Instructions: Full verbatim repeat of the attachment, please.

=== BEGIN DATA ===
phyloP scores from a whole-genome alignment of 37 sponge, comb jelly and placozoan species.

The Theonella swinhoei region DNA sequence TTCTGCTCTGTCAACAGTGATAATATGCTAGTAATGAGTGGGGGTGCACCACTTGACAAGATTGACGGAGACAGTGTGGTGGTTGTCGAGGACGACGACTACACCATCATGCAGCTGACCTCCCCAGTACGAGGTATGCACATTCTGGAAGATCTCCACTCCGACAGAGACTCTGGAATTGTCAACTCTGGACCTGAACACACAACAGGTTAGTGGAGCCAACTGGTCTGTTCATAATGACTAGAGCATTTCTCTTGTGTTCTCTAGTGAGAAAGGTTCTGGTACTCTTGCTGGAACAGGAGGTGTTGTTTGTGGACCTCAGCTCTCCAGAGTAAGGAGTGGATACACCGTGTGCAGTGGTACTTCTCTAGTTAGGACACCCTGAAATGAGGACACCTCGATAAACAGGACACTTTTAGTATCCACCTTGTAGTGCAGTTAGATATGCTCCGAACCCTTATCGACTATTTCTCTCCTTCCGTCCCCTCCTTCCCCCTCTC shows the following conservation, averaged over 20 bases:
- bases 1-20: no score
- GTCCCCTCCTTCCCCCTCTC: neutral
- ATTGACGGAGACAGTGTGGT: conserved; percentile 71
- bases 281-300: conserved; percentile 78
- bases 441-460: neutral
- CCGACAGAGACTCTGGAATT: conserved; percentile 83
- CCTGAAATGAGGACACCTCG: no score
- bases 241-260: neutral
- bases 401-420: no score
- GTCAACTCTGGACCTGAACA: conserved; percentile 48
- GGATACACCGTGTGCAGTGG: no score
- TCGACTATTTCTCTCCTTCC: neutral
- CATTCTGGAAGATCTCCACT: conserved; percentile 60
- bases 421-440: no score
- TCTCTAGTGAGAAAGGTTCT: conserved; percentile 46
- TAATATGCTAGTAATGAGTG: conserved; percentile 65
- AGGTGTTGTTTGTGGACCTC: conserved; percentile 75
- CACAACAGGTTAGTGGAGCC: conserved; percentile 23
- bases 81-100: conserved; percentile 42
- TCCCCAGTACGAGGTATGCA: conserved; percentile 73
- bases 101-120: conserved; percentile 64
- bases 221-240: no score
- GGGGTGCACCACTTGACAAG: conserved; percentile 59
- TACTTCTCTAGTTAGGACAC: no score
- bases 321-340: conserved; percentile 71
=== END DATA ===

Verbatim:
phyloP scores from a whole-genome alignment of 37 sponge, comb jelly and placozoan species.

The Theonella swinhoei region DNA sequence TTCTGCTCTGTCAACAGTGATAATATGCTAGTAATGAGTGGGGGTGCACCACTTGACAAGATTGACGGAGACAGTGTGGTGGTTGTCGAGGACGACGACTACACCATCATGCAGCTGACCTCCCCAGTACGAGGTATGCACATTCTGGAAGATCTCCACTCCGACAGAGACTCTGGAATTGTCAACTCTGGACCTGAACACACAACAGGTTAGTGGAGCCAACTGGTCTGTTCATAATGACTAGAGCATTTCTCTTGTGTTCTCTAGTGAGAAAGGTTCTGGTACTCTTGCTGGAACAGGAGGTGTTGTTTGTGGACCTCAGCTCTCCAGAGTAAGGAGTGGATACACCGTGTGCAGTGGTACTTCTCTAGTTAGGACACCCTGAAATGAGGACACCTCGATAAACAGGACACTTTTAGTATCCACCTTGTAGTGCAGTTAGATATGCTCCGAACCCTTATCGACTATTTCTCTCCTTCCGTCCCCTCCTTCCCCCTCTC shows the following conservation, averaged over 20 bases:
- bases 1-20: no score
- GTCCCCTCCTTCCCCCTCTC: neutral
- ATTGACGGAGACAGTGTGGT: conserved; percentile 71
- bases 281-300: conserved; percentile 78
- bases 441-460: neutral
- CCGACAGAGACTCTGGAATT: conserved; percentile 83
- CCTGAAATGAGGACACCTCG: no score
- bases 241-260: neutral
- bases 401-420: no score
- GTCAACTCTGGACCTGAACA: conserved; percentile 48
- GGATACACCGTGTGCAGTGG: no score
- TCGACTATTTCTCTCCTTCC: neutral
- CATTCTGGAAGATCTCCACT: conserved; percentile 60
- bases 421-440: no score
- TCTCTAGTGAGAAAGGTTCT: conserved; percentile 46
- TAATATGCTAGTAATGAGTG: conserved; percentile 65
- AGGTGTTGTTTGTGGACCTC: conserved; percentile 75
- CACAACAGGTTAGTGGAGCC: conserved; percentile 23
- bases 81-100: conserved; percentile 42
- TCCCCAGTACGAGGTATGCA: conserved; percentile 73
- bases 101-120: conserved; percentile 64
- bases 221-240: no score
- GGGGTGCACCACTTGACAAG: conserved; percentile 59
- TACTTCTCTAGTTAGGACAC: no score
- bases 321-340: conserved; percentile 71